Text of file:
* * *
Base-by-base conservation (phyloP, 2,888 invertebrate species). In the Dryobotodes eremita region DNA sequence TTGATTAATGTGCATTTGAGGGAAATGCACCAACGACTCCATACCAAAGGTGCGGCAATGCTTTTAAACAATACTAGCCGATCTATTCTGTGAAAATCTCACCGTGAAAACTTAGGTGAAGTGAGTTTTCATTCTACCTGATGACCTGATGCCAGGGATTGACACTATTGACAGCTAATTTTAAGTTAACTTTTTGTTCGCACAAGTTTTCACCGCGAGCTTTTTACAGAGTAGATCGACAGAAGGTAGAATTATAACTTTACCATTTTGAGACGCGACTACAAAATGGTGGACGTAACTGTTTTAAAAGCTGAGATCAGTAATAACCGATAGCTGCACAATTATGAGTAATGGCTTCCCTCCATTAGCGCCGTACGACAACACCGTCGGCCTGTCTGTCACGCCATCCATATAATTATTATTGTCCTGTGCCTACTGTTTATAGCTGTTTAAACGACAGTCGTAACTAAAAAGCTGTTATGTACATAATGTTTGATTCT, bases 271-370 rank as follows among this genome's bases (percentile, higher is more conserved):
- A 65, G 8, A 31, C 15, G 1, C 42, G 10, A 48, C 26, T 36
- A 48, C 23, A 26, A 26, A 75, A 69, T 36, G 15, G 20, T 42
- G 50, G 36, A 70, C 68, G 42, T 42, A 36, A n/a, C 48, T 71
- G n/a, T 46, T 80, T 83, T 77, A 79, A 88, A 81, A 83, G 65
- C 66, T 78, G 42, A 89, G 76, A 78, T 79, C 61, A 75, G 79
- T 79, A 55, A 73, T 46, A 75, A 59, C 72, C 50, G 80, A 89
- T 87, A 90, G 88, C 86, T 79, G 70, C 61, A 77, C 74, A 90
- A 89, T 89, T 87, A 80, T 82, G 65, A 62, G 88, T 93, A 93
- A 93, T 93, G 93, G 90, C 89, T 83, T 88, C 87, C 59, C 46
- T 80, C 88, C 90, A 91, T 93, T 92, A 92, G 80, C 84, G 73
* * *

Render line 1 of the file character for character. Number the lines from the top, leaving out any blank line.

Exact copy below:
Base-by-base conservation (phyloP, 2,888 invertebrate species). In the Dryobotodes eremita region DNA sequence TTGATTAATGTGCATTTGAGGGAAATGCACCAACGACTCCATACCAAAGGTGCGGCAATGCTTTTAAACAATACTAGCCGATCTATTCTGTGAAAATCTCACCGTGAAAACTTAGGTGAAGTGAGTTTTCATTCTACCTGATGACCTGATGCCAGGGATTGACACTATTGACAGCTAATTTTAAGTTAACTTTTTGTTCGCACAAGTTTTCACCGCGAGCTTTTTACAGAGTAGATCGACAGAAGGTAGAATTATAACTTTACCATTTTGAGACGCGACTACAAAATGGTGGACGTAACTGTTTTAAAAGCTGAGATCAGTAATAACCGATAGCTGCACAATTATGAGTAATGGCTTCCCTCCATTAGCGCCGTACGACAACACCGTCGGCCTGTCTGTCACGCCATCCATATAATTATTATTGTCCTGTGCCTACTGTTTATAGCTGTTTAAACGACAGTCGTAACTAAAAAGCTGTTATGTACATAATGTTTGATTCT, bases 271-370 rank as follows among this genome's bases (percentile, higher is more conserved):